• If they are slouched, you can see that. 
  • When they speak about something, how is their body language? What are their facial expressions? 
  • Are they fidgeting? 
  • What is their expression? 
  • Do they have bags under their eyes? 

How You Can Help: Leaders have a powerful intuition when it comes to their team’s wellbeing, and it’s important that managers act on that and address any concerns straight away. Start off the conversation by stating what you’ve noticed and ask a question as to what’s going on. This will help your team members talk through their concerns and help you identify what’s really going on. 


Remote working in a pandemic is not normal remote working. The media and government are portraying greater volumes of fear and concern in the public each and every day, which will absolutely impact our work and our ability to remain calm in our jobs. 

Heightened emotional reactions are common for everyone these days, but greater levels of these reactions can indicate that there is more at play.

Emotional reactions can be a result of being ‘triggered’ at work but can be a result of built-up emotions from a vast amount of situations outside of work. A trigger is when we misunderstand a communication and take it personally by misinterpreting a verbal or written message, or even a facial expression.

It’s more common remotely and I’ve often experienced, witnessed and coached remote workers on this. If the trigger happened in person, in an office, it wouldn’t have been internalized to this extent, because we’ve access to data that we don’t remotely.

We’re currently going through a mental health crisis- isolation, stress, anxiety are at an all-time high.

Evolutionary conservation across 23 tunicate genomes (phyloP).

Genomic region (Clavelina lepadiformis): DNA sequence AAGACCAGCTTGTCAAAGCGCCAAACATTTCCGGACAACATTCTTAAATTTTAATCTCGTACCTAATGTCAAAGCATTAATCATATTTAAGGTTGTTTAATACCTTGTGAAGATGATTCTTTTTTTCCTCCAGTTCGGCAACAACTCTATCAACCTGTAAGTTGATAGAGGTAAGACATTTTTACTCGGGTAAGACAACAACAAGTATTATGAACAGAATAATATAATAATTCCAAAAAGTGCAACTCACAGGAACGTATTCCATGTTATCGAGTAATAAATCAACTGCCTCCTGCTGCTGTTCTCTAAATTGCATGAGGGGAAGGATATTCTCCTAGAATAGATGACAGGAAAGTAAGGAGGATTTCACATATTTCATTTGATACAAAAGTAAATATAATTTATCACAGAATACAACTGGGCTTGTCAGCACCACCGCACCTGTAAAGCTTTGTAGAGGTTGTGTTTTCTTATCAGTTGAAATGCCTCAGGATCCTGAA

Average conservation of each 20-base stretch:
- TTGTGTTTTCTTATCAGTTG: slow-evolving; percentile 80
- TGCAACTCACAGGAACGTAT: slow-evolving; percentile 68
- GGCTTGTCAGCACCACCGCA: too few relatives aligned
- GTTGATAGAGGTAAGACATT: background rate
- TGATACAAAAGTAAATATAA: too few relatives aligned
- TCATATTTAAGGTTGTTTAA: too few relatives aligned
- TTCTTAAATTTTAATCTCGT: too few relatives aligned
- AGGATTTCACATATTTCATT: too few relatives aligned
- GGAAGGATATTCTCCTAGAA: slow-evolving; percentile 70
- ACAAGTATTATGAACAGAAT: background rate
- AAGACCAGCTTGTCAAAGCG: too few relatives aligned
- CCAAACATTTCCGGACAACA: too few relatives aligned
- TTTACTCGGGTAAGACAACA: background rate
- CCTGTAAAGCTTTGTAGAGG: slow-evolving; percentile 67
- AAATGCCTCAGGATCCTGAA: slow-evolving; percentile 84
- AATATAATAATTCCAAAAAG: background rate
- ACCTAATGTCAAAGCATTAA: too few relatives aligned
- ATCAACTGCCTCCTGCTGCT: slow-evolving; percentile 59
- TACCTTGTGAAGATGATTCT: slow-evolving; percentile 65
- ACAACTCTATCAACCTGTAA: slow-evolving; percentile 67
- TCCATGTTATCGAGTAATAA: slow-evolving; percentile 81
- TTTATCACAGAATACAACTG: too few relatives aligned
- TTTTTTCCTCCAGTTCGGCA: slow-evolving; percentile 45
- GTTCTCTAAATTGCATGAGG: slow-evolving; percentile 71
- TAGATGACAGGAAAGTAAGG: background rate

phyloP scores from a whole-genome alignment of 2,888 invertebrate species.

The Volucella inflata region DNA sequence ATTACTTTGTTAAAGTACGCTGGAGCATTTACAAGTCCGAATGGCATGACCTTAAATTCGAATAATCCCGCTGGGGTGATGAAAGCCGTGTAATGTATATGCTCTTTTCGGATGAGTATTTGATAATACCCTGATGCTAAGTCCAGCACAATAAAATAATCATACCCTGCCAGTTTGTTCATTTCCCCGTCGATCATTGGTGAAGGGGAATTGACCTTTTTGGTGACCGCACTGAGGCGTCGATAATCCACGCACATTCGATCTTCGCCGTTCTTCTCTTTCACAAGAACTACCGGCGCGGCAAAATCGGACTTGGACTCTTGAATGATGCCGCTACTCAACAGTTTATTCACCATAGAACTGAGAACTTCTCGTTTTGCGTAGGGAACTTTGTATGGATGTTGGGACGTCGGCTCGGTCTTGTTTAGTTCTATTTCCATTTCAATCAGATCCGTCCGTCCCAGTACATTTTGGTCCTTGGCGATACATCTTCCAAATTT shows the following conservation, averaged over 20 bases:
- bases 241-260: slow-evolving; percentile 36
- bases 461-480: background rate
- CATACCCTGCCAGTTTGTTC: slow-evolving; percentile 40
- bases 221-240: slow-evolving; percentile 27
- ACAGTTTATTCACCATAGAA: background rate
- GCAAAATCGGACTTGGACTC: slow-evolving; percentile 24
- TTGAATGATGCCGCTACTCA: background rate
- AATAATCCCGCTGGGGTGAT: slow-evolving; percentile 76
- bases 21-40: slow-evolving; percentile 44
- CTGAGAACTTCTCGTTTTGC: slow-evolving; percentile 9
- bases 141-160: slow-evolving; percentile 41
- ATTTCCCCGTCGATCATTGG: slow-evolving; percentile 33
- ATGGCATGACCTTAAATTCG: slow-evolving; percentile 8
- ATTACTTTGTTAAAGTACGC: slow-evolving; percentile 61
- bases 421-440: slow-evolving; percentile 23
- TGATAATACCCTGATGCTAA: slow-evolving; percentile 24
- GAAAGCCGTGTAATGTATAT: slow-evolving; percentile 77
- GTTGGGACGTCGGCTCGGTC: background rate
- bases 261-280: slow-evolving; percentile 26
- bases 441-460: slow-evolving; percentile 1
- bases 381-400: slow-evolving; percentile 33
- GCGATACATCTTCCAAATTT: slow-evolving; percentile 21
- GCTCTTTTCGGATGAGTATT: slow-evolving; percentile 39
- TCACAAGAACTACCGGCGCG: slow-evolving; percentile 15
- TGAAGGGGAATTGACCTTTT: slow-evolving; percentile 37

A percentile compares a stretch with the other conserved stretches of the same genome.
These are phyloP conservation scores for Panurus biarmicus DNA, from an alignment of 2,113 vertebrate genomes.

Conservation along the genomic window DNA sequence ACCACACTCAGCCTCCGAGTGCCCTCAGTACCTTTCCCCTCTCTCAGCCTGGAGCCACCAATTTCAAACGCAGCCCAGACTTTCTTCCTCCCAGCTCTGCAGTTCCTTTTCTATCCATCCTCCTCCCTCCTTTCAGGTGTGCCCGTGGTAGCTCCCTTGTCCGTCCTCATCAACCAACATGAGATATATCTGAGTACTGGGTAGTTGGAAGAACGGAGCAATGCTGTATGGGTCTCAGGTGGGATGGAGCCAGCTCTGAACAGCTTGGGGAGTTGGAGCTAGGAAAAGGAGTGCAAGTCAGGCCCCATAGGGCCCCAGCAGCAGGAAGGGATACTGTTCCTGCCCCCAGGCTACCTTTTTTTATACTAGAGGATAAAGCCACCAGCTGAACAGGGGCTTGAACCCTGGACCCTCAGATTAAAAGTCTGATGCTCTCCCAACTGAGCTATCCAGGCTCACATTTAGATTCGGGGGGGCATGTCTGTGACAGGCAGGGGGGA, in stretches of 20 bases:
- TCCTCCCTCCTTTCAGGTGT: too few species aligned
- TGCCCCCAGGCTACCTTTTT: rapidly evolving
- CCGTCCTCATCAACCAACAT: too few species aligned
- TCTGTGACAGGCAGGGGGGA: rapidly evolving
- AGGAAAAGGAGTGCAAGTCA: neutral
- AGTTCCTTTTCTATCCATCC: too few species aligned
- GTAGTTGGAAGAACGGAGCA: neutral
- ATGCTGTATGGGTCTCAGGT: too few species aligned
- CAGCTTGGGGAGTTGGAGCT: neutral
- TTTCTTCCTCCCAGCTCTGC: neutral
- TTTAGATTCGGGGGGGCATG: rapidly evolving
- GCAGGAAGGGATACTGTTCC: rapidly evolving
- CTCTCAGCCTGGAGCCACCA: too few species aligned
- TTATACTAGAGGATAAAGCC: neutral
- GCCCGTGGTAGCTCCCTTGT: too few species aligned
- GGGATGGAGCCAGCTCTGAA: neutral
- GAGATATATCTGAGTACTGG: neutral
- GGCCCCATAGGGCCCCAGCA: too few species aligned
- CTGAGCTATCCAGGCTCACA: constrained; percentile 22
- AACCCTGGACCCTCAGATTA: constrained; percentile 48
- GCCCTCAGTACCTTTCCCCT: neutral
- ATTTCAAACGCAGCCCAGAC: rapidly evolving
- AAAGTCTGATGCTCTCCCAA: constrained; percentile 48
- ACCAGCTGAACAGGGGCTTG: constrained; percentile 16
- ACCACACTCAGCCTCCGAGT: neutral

How You Can Help: You need to help your team and yourself navigate the psychological complexities that can happen when working remotely. You can do that by creating the space either in a team meeting and/or group setting to acknowledge the emotions everyone can be feeling right now. It can be helpful to share your own experiences as a leader as this build trust amongst your team and will result in your team feeling more comfortable to come to you if they are not okay. 


When your team is working out of sight, one red flag” can be that their work performance has drastically reduced.

It can show up as errors, poor communication and even missed deadlines. As a leader, you might wonder what is going on but instead of being confused and frustrated at poor performance, leaders should ensure that they address this with their team members immediately.

How to deal with it: Start by identifying the root cause of underperformance. Leaders should create psychological safety for their team members to share honestly about their struggles instead of trying to blame external forces.

It can be helpful for leaders and their team members to focus on quality over quantity. Figure out what’s realistic to work on right now. Reprioritize a lesser amount of quantity of work so he could focus on quality by clarifying the most important tasks and creating regular 1-1 conversations to support your team member in getting back on track. 

P.S If you’re eager to hear more about how 1-1 coaching can help your remote leadership team, book an initial discovery call HERE. We have a team of qualified accredited coaches that specialize in remote teams and various departments from operations to engineering. We have a coach to suit all your leadership needs.